Throughout history, bad times have inspired Great Art.

This is not one of those times.

Before the new $10m Martin Luther King statue was unveiled in Boston, Claretta Bellamy of NBC News reported:

“Five years in the making, the monument represents the love, heart and spirit of the couple, [the sculptor] said, while also highlighting the power of an iconic moment. .. In that picture, you can see the weight of him on her shoulders as they embrace,” he said. “And I realized that this was really a metaphor for his legacy — that she carried his legacy on her shoulders for several decades after he was assassinated.”

NBC News

Martin Luther King and Coretta King embrace

A fond remembrance was the plan. But when the 22-foot statue was unveiled in Boston, the question on most people’s lips was ‘where is his head?’


Those were the polite responses. People who felt no need to hold back, like Coretta King’s cousin Seneca Scott, said : “it looks more like a pair of hands hugging a beefy penis than a special moment shared by the iconic couple.”

Rasheed N. Walters, a columnist with the Boston Globe, said: “The famous photo should have been a FULL statue of the couple and their embrace. What a huge swing and miss in honoring the Dr & Mrs King.”

Social media labelled the statue “obscene” and “pornographic looking” and a reason to shut down modern art.

What inspired this formless, dehumanized representation of one of the world’s great leaders?

History shows that trying times can inspire great art. The sixteenth century’s cultural upheaval and plagues gave us Hieronymus Bosch.

From Hieronymus Bosch’s ‘Garden of Earthly Delights

The horrors of the Inquisition and the Napoleonic invasion gave us Goya’s unflinching, surrealist works.

More about ‘The Third of May’

The artists’ rejection of the civilization that inflicted the First World War on a generation gave us Surrealism.

Salvador Dali’s ‘Geopoliticus Child Watching the Birth of the New Man’

1950’s and 60’s commercialism gave us the intentional irony of Warhol & Lichtenstein –

‘In the Car’ by Roy Lichtenstein

Andy Warhol’s ‘Campbell’s Soup Cans’

And there was also Madison Avenue’s dreamy, unintentional absurdity –

Trippy Shell Ad.

But all the ZeroCOVID era gave us was – Alegria.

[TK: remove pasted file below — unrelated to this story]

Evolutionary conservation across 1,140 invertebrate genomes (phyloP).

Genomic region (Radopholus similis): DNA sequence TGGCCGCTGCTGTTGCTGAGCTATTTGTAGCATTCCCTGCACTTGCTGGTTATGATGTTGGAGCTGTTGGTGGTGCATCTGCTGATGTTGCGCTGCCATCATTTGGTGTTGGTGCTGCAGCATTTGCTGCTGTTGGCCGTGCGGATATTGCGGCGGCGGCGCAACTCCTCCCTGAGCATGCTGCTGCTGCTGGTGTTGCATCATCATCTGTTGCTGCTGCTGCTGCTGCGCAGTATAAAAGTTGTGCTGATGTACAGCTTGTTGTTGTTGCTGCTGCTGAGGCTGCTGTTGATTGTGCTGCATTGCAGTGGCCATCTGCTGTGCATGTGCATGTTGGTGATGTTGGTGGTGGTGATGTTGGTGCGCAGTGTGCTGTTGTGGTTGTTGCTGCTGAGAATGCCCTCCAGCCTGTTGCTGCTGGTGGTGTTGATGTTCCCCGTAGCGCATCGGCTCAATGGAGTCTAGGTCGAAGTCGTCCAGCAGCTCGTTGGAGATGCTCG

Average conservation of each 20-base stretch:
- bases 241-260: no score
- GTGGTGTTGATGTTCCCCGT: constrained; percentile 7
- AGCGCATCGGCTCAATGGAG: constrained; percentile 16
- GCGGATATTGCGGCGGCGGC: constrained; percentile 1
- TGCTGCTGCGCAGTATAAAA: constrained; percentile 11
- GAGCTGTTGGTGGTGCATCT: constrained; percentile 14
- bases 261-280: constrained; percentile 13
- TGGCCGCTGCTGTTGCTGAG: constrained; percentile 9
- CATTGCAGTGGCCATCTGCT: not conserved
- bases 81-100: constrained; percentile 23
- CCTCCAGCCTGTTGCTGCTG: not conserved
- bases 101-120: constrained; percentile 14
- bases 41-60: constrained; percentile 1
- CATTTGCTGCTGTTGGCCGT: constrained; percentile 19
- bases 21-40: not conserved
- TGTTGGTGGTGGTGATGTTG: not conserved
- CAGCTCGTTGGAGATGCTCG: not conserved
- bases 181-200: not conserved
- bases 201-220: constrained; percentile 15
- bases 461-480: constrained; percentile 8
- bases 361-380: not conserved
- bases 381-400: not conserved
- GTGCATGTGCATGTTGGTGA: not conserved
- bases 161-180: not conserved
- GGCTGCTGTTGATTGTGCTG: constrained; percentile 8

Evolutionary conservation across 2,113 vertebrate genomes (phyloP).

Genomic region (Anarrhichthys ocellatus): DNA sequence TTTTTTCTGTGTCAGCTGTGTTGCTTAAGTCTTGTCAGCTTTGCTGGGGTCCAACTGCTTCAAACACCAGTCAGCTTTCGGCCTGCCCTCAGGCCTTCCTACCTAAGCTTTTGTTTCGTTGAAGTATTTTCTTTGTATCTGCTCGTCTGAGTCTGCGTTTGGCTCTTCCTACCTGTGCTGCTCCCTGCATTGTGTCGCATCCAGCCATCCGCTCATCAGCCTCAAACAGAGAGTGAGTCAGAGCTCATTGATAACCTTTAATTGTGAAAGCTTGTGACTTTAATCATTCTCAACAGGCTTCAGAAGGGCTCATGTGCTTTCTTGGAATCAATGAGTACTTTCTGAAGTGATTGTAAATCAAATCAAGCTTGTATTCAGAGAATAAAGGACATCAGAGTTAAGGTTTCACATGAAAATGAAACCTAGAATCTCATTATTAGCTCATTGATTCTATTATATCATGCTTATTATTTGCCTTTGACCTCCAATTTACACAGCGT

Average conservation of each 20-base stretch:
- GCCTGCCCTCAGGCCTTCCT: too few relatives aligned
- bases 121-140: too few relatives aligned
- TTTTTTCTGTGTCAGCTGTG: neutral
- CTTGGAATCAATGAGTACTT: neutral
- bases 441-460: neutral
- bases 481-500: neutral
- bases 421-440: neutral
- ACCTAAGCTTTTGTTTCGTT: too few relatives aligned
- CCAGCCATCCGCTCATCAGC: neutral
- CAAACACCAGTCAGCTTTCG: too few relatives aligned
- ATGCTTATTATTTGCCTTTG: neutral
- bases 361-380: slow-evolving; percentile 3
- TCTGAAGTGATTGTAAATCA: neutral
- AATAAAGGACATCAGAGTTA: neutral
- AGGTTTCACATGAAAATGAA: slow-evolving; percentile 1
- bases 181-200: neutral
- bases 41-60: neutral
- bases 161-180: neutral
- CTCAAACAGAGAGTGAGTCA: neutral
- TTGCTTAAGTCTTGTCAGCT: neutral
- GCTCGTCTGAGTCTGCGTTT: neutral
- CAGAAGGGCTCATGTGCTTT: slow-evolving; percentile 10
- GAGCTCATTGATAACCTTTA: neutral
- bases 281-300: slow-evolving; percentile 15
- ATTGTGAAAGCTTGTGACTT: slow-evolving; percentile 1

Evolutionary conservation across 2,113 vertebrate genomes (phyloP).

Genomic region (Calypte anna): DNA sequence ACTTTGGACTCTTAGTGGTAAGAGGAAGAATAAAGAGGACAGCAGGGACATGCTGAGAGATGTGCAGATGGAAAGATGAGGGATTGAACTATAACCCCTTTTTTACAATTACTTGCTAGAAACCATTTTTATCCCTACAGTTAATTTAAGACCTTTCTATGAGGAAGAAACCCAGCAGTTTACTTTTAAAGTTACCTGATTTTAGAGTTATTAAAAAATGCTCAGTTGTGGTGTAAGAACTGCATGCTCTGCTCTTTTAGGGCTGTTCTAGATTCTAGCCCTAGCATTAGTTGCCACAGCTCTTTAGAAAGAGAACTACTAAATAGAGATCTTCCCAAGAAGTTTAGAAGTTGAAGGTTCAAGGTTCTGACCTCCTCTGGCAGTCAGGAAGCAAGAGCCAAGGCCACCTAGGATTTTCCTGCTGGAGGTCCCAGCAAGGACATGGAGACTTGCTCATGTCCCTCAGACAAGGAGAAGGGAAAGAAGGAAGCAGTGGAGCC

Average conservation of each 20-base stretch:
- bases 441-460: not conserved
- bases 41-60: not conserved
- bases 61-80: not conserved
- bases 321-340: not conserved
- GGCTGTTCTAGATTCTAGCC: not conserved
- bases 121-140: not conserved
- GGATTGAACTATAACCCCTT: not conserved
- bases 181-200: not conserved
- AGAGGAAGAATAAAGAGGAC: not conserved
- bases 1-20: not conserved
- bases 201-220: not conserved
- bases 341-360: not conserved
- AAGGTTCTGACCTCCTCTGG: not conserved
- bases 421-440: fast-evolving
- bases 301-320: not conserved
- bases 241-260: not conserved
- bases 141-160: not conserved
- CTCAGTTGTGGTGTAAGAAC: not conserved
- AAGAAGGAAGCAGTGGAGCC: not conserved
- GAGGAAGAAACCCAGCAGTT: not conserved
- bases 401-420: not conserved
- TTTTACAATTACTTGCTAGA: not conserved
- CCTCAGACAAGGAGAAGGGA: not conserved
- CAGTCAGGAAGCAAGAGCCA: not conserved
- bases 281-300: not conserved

Like the MLK statue, Alegria is all about giant sausage-ey arms and barely existent, expressionless heads. Like the First World War, it’s an example of civilizational decay that we’re all trying to turn away from.

Developed by the Brooklyn-based design firm, Buck, Alegria was created to cater to tech titans. Google, Airbnb and Facebook wanted a “consistent illustration system that signals positivity” — something that would be inclusive without being individualist while being simple, scaleable and most of all, cheap.

Something for a CEO championing “getting through these trying times together” while earning 200 times the salary of his average employee.

After a great deal of thought and Zoom calls, the tech industry heartily approved Alegria. Soon our online world was filled with interchangeable herds of colorful humanoids bounding about in their bland tech whitespace.

Bounding herds of humanoids

They are happy.

They are interchangeable.

They are safe.

Not surprisingly, Alegria has become the most hated art style on the planet. Some call it Globohomo (globohomoginized), but it’s not clear if even the Davos crowd likes it.

The Reddit crowd certainly doesn’t.

But in some way, the horrors of the ZeroCOVID era did bring creativity back, in its most absurd form — memes.

‘Saturn Devouring His Son’, done by Goya and Alegria

Vaccine ad parody

This meme was mistaken for the real thing.

Which one is real?

These absurdist memes are a rare sign of creative life, artists waging a valiant war against a future of de-humanized people and humanized mice.

Dali and Bosch would be proud.